The Wizarding World of Harry Potter:
Whether you’ve read every book, have only caught a couple of movies or are full-tilt committed to wearing a Hogwarts robe in Florida’s swampy climate, Hogsmeade Village and Diagon Alley will blow you away.
Both park experiences are, for lack of a better term, pure fucking magic, but if you only have the time or funds to one, pick based on which park’s other attractions you prefer. You’ll get your Potter fill either way — both have Ollivander’s wand shop, delightful souvenirs and gobfuls of sweets — it’s just the rest of the day that’s up in the air.)
Real magic spells, Moaning Myrtle’s whines and Butterbeer served three ways? It’s an aspirational muggle’s heaven on earth:
Diagon Alley at Universal Studios Florida
Between its nondescript entrance, a dragon breathing fire and Weasley’s Wizarding Wheezes, all Diagon Alley and its twisty-turny walkways will instantly transport you to the novel’s otherworldy London.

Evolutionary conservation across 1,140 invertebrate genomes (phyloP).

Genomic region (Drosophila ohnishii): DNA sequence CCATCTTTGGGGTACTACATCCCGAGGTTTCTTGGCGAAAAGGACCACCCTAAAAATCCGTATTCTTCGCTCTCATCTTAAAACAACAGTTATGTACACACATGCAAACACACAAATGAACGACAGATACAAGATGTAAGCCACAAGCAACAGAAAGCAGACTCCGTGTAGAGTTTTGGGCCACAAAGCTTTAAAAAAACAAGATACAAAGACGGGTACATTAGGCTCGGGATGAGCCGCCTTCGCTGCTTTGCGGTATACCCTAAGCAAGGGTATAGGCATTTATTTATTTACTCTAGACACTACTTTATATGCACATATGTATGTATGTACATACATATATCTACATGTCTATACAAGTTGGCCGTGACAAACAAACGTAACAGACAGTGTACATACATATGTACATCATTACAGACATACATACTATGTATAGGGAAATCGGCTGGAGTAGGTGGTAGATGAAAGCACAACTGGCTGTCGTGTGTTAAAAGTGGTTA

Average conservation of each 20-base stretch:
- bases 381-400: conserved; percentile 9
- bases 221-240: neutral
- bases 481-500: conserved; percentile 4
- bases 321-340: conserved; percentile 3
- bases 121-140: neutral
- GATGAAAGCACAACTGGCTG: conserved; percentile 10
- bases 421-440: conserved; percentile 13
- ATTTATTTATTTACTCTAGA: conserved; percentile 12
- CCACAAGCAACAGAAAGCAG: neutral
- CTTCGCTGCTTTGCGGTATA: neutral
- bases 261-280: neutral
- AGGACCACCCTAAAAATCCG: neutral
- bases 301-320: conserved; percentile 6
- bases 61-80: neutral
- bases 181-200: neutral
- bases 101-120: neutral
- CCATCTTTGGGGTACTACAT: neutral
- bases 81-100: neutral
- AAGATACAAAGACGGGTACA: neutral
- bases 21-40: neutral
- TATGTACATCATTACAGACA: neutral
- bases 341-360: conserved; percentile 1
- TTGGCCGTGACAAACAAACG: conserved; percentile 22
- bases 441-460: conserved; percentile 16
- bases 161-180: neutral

Ride: Harry Potter and The Escape From Gringotts, a 3D ride and indoor coaster hybrid that sees guests traveling through the famed wizarding bank’s tunneled vaults, deep down the elevator shafts and even coming face-to-face with Volder—well, you know who I mean — in one of the greatest theme park attractions ever made.
Dine: at The Leaky Cauldron, whose authentic British food offers the very best bites in the park. (The Fish & Chips are my favorite!)